(*1) The Beverage Distribution Study Association is a study group with representatives from the Ministry of Agriculture, Forestry and Fisheries; the Ministry of Economy, Trade and Industry; the Ministry of Land, Infrastructure, Transport and Tourism; the National Tax Agency; and the Small and Medium Enterprise Agency. The group includes people involved in beverage delivery (manufacturers, wholesalers, retailers) and legal experts to determine the scope of damage and cost burden for disposal of damaged products in beverage distribution.
Supply chain challenge to standardize the criteria for determining corrugated container stains and damages
— How do these losses affect the business?
Tamai: By calculating the maximum model for a series of losses based on the actual volume of damaged and unwanted goods and the judgment error rate for 2019, we estimated an annual loss of approximately 11 million yen. In terms of ratio, work loss is approximately 20%, product disposal loss 70%, and logistics loss 10%.
If we can standardize an acceptable level of stain and damage, we can eliminate or reduce waste. However, if only Suntory standardizes the criteria, the social impact will be limited. Society needs to understand how important it is to improve this situation for sustainability. Since this issue will lead to the realization of sustainability for society as a whole, we need agreement from as many companies as possible on standardizing the judgment criteria industry wide. By joining forces with others facing the same problems, the entire distribution industry can reduce the ‘social losses’ outlined above. We believe that Fujitsu is the perfect partner to work with us on this.
Kanazawa: At Fujitsu, we recognize that these problems are not Suntory’s alone and need a joint solution from the entire distribution supply chain. So, we launched a joint effort with Suntory to standardize the judgment criteria for wholesalers and retailers as well as food and beverage manufacturers.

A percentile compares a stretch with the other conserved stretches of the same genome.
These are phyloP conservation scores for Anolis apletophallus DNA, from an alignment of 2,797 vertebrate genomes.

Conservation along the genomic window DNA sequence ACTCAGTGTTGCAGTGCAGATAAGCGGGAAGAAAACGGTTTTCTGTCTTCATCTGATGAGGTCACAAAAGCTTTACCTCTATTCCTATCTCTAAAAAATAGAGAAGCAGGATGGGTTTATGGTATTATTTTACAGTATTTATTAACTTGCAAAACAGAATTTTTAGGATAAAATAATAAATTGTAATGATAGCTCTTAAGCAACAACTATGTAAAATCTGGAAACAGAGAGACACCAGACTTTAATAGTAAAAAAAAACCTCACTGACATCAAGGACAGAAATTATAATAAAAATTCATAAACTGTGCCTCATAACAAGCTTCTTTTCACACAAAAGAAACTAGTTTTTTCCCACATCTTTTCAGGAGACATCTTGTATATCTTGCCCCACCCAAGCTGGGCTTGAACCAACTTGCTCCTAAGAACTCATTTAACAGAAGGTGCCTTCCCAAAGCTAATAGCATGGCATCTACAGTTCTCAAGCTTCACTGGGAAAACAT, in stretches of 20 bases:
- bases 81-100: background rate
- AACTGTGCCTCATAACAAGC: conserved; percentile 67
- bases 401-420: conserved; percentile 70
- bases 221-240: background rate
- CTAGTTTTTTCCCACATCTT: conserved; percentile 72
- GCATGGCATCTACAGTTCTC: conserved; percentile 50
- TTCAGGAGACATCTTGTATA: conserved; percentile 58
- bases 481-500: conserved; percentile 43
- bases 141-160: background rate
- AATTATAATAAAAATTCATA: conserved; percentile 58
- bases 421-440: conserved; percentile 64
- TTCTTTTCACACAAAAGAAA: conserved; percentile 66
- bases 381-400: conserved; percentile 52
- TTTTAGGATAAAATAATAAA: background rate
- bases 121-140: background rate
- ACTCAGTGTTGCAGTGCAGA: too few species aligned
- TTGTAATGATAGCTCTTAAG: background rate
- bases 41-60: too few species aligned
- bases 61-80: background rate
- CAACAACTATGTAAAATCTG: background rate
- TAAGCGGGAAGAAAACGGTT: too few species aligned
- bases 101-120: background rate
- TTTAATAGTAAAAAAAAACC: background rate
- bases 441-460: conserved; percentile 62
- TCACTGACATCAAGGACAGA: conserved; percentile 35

AI-based verification experiment using frontline feedback to create decision criterion that everyone agrees on
— What are you doing specifically to standardize judgment criteria?
Nakamura: I am responsible for product logistics safety and quality in the Logistics Department of the Suntory Group. We started a demonstration experiment at the Misato warehouse of Suntory Logistics Co to grasp the situation on-site. It is important to listen to people on-site as they decide on whether a shipment is acceptable.
Specifically, a prototype AI tool is used to take photos of stained and damaged cardboard and collect numerous samples. These are checked one by one with the person in charge on site, and the accuracy has been improved by feeding back the judgment results.
Tamai: A phenomenon called ‘body swelling’ occurs on the sides of a corrugated cardboard container during periods of high humidity. Also, the weight of plastic bottles causes surface deformation. Here, opinions from the site were useful in determining whether the AI tool stain damage judgment was satisfactory.
Our goal is to standardize the judgment criteria, but it is meaningless unless everyone agrees. We are using our know-how on site to achieve both goals.
— You are still working on improving the accuracy of the AI and calling for the industry’s support. What are the results of the demonstration experiment to date?
Tamai: Since 2020, the logistics and sales departments have each conducted activities to avoid shipping substandard products in accordance with the standards of the Beverage Distribution Study Association. Nakamura’s group has played a central role in the logistics division, working with logistics partners throughout Japan to implement daily countermeasures. As a result of the sales department’s negotiations with our wholesaler and retailer customers to accept shipments of products that meet the standard, the number of returned and unwanted products has decreased to one-twentieth.